First point: A house priced at $285,000 could be worth anything. Ask your agent for a CMA (competitive market analysis) of the property, along with his/her analysis of the house's value. (Unstated in your question, but a common thread, is: "If a house is priced at a certain figure, is there a certain percent below that that I should offer?" No, there is not.)
Second point: How much can you afford? If you can only afford $250,000, then that's the most you can offer, regardless of its value. (Well, there are some exceptions, but practically speaking don't offer more than you can afford.)
Third point: Does the house fit you and your lifestyle. It might be a great house for, say, an elderly couple that wants everything on one floor, only needs 2 bedrooms (one for themselves, one for visitors), and so on. But it might not work at all for a family with 4 children.
Hope that helps.
If you don't care if you get the house or not, then throw in a low-ball offer and see if you get any reaction. By doing so, however, you risk that some sellers may get insulted and may not consider any of your other offers as being serious (until you get very close to the asking price). Also, a low offer may cause the seller to consider a higher offer that is either on the table, was submitted previously or may come soon.
If you really want the house, have your Realtor prepare an analysis to help you determine if the property is at current market, above current market or quite possibly below current market (assuming that you have a Buyer Agent representing you. If you are dealing with the listing agent directly, remember it is that agent's job to take all of our money and give it to the seller, so pay attention to 'Agent Representation' if you have one). Depending on the results of that analysis, in addition to market trends and inventory levels, you will be better informed to make a decision as to what you should offer.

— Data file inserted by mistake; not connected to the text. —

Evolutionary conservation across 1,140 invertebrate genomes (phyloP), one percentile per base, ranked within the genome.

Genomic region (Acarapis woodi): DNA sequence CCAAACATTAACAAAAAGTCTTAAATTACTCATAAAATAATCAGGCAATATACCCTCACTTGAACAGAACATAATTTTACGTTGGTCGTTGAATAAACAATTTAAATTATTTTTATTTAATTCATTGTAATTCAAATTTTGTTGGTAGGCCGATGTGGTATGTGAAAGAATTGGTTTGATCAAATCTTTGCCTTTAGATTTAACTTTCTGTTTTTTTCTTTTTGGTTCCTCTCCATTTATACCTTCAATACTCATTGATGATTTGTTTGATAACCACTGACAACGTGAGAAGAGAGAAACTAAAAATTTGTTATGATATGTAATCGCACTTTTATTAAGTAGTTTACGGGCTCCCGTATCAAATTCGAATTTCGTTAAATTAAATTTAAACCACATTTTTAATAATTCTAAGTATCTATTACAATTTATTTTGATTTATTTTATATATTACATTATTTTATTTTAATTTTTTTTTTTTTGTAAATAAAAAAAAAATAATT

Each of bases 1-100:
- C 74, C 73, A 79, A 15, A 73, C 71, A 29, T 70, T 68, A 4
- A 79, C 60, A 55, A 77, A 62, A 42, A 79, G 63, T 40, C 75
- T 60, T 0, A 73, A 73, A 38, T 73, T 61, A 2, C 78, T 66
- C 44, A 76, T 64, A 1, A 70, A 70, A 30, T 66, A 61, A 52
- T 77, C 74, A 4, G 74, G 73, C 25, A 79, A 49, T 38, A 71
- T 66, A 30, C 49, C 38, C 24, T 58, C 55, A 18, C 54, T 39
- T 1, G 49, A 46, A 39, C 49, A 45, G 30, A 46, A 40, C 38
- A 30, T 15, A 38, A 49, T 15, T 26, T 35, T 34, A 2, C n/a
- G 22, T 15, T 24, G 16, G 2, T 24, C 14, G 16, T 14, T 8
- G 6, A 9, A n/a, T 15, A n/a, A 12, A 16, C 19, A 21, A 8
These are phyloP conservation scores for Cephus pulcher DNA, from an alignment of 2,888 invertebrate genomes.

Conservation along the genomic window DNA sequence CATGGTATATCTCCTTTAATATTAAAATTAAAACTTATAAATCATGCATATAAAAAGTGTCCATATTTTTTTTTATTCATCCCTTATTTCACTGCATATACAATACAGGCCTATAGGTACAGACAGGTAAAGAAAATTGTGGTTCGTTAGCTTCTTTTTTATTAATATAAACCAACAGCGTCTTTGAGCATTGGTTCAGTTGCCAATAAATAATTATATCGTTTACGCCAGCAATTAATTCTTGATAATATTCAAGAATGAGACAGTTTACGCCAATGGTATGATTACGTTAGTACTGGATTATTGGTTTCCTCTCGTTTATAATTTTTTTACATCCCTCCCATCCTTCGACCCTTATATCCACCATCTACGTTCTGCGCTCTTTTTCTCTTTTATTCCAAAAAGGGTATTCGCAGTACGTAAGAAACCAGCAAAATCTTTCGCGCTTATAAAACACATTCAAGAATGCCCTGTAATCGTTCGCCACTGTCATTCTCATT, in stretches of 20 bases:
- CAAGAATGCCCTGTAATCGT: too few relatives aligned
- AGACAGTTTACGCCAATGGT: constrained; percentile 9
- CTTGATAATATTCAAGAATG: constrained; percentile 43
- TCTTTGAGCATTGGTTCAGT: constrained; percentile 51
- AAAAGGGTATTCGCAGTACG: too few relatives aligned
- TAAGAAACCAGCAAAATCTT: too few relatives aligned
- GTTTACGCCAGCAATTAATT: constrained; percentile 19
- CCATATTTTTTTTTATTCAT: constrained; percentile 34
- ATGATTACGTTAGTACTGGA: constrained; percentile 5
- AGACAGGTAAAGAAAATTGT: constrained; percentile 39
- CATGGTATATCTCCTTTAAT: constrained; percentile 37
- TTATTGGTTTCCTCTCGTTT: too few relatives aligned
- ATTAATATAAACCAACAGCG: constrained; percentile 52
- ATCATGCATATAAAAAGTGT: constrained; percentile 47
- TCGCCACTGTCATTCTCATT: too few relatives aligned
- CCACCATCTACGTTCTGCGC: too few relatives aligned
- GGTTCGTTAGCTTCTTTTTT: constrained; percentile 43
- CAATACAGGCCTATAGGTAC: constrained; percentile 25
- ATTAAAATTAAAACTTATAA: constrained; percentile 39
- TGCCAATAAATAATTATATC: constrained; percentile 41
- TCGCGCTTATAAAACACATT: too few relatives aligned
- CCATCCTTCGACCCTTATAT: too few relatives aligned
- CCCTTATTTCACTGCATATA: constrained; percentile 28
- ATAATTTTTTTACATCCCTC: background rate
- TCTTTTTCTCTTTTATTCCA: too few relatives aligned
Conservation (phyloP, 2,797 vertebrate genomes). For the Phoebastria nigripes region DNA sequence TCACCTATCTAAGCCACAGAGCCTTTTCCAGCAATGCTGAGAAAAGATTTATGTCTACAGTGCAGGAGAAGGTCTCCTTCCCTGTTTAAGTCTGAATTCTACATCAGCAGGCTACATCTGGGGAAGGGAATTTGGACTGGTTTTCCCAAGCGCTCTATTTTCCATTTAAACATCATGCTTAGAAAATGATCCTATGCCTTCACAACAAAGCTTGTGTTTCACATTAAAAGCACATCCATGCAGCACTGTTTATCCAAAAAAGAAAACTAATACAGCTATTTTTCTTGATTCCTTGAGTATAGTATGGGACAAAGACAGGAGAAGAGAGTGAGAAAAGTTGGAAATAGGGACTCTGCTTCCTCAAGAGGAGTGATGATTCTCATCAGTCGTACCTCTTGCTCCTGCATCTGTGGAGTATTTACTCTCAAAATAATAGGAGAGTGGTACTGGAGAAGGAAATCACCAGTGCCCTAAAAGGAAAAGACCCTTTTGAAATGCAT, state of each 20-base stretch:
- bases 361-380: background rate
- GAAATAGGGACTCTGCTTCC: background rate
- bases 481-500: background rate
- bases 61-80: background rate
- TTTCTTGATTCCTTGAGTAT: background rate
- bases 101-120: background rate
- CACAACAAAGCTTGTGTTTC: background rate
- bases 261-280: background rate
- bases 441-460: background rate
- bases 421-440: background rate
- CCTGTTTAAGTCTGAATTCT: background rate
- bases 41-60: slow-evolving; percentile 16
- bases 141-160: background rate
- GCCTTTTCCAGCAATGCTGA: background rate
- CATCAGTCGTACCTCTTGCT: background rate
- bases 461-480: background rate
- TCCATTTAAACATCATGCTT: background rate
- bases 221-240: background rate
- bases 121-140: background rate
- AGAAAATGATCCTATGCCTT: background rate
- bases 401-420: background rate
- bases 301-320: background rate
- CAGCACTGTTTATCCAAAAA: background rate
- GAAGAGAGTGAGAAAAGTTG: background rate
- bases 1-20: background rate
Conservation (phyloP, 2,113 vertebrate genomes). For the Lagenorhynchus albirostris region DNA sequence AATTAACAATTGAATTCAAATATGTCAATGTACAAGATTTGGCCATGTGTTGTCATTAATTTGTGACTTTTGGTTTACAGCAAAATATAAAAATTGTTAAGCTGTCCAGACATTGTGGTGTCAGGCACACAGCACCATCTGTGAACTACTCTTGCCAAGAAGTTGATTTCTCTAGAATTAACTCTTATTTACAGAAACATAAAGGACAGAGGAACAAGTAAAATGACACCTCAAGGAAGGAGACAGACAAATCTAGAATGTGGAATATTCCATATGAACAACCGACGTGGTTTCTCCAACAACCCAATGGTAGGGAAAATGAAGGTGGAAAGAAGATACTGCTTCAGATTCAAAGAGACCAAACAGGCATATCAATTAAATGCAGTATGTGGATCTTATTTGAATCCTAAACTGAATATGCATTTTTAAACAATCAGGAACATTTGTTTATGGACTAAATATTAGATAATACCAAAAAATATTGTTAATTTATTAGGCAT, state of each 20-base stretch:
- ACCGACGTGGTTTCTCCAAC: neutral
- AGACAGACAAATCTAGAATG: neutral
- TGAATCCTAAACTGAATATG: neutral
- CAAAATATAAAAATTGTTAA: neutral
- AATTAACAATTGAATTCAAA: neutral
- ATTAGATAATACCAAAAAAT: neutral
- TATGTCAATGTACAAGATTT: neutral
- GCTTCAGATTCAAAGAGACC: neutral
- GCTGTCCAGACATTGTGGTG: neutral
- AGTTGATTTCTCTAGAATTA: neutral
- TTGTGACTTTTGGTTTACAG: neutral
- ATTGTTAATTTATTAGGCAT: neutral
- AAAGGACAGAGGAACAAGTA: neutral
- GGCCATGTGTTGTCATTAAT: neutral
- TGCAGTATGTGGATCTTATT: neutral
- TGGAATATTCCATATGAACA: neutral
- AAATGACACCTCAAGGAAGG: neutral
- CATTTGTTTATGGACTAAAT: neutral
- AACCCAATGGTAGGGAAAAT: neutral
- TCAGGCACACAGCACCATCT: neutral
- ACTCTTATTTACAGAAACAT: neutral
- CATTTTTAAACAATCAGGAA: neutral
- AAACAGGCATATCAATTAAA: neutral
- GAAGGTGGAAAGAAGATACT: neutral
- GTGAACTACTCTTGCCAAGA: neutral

Note: This is a general answer to your question based upon a hypothetical situation and is not in any way intended to interfere in another Realtor's transaction.
If you want the house you should offer pretty close to what they are asking in this market, they have probably already dropped it a lot.(we have and will only accept close the the money or hold on to it) as far as offerring on our new house in another state, it was clear that this house too had come down a lot and was worth every penny, we did offer 10,000 less, but split the difference, and we feel the only reason that happenned is that seller had a death in her family and she wanted out, she was elderly and couldn't take care of the property. I am seeing a lot of questions regarding offerring lots less then what it is worth and I blame the media for this. House are not meant to be given away.
Good luck, if you want the house and the house is for you ,just be fair.
The last agent is correct and it truly depends. I would recommend determing the price per square foot, the appraised value analysis, and also check zillow and home gain. Once you determine the proper price point then you can determine what to offer. Best
Have a great day
Keller Williams Realty
1814 Route 70
Cherry Hill, NJ 08003
Unfortuneately in this market and sellers who bought in 2004-5-6, they are getting offers below their buying price, selling below their buying prices and its tough for them.
I'm sick of looking but know my home is out there.